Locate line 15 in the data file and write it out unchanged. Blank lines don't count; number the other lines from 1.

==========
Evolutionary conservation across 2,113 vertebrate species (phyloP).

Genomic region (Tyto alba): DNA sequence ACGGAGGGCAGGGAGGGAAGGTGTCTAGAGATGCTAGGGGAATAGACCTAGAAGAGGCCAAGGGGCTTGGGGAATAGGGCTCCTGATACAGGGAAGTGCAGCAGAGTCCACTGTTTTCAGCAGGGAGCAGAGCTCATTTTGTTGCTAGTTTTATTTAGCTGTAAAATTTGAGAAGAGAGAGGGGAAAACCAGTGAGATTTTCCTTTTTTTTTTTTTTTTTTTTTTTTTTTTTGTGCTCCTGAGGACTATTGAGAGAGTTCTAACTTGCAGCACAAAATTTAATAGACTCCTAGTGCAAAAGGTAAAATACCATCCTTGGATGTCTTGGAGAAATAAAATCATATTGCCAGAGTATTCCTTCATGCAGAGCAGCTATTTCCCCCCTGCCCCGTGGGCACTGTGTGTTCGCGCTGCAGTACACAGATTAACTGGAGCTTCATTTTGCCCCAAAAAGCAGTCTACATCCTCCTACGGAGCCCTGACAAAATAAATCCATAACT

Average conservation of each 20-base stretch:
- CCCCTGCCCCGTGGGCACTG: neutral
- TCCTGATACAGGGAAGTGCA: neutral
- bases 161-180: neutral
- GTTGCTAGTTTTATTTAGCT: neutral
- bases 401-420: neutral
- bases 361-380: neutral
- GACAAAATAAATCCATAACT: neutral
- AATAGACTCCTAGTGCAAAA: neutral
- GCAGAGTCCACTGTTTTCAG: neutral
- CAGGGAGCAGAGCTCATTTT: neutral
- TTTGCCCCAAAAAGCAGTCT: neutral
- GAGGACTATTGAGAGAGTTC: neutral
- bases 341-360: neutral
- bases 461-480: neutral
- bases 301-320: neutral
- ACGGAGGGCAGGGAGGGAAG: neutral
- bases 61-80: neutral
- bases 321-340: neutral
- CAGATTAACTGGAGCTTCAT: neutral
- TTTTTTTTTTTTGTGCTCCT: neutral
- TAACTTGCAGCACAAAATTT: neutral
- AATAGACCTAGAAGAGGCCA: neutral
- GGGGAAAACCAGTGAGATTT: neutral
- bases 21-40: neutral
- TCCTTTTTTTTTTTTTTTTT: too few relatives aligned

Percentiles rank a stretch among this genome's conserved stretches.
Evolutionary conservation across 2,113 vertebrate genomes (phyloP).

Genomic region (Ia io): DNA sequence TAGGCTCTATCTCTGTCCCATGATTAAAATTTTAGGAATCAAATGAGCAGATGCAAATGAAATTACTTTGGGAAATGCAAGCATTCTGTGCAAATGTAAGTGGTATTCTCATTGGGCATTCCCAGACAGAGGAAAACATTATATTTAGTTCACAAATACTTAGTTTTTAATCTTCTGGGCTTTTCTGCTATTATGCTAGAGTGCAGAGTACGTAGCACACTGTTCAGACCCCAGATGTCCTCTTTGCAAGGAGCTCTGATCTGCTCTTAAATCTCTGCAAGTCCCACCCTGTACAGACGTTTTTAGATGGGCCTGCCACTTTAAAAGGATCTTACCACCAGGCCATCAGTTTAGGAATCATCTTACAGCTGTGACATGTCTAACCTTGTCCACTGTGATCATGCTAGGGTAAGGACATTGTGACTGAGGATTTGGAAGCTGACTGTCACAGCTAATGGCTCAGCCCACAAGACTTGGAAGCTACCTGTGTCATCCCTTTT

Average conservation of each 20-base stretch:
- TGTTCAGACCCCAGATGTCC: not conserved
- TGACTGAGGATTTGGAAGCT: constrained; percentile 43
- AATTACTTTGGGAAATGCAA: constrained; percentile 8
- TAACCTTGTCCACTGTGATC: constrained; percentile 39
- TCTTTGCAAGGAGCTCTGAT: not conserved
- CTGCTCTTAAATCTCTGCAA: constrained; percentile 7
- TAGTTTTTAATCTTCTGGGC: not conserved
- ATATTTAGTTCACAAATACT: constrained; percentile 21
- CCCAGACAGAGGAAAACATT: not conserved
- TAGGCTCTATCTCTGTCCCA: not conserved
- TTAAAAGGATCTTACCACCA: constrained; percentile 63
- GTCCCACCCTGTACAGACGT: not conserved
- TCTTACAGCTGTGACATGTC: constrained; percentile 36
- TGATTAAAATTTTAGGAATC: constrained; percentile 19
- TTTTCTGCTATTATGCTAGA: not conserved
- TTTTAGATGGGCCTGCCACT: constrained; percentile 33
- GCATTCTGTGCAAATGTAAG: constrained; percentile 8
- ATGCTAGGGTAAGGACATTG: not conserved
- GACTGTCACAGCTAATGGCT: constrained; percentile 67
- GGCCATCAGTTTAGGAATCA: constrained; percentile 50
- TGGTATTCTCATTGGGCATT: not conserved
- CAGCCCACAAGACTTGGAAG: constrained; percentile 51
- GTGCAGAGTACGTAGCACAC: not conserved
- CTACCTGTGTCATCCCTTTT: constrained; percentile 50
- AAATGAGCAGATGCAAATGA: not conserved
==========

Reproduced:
- GAGGACTATTGAGAGAGTTC: neutral